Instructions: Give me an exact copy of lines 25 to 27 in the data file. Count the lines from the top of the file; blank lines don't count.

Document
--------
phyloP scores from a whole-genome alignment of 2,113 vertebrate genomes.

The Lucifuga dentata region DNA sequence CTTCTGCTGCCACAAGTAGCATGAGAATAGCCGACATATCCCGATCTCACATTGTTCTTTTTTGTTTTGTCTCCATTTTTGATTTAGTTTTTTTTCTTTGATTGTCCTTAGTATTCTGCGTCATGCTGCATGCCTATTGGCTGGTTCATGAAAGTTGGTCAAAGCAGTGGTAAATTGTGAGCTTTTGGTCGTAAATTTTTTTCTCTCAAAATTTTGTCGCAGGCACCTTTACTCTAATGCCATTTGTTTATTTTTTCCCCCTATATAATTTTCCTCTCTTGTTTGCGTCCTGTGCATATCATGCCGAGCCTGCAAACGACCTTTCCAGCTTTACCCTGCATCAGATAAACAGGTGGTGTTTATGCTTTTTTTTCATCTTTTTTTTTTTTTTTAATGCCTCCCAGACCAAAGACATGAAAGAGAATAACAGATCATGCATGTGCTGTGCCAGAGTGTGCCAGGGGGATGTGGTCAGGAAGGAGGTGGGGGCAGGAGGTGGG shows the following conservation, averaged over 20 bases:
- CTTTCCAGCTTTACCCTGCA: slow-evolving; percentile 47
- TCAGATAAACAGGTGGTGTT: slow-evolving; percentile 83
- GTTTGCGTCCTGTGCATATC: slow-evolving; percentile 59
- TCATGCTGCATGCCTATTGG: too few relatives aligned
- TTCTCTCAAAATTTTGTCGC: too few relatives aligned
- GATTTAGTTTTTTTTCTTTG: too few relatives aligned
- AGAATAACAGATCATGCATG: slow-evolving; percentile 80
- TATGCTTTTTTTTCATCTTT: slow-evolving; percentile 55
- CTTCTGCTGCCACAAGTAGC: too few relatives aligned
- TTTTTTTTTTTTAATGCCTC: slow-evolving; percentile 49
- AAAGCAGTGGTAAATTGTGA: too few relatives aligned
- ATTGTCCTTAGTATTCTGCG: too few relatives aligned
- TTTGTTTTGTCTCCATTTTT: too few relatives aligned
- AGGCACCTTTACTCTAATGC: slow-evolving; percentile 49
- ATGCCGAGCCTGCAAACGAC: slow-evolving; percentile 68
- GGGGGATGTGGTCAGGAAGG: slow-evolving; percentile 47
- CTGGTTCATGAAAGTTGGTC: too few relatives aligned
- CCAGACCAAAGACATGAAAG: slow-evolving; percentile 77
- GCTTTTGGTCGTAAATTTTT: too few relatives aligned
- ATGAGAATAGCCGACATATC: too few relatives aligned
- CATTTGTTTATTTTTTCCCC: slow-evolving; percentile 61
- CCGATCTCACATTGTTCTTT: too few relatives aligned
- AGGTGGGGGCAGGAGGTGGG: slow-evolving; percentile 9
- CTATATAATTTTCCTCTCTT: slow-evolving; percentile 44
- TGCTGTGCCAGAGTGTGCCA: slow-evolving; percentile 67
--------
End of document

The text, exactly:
- AGGTGGGGGCAGGAGGTGGG: slow-evolving; percentile 9
- CTATATAATTTTCCTCTCTT: slow-evolving; percentile 44
- TGCTGTGCCAGAGTGTGCCA: slow-evolving; percentile 67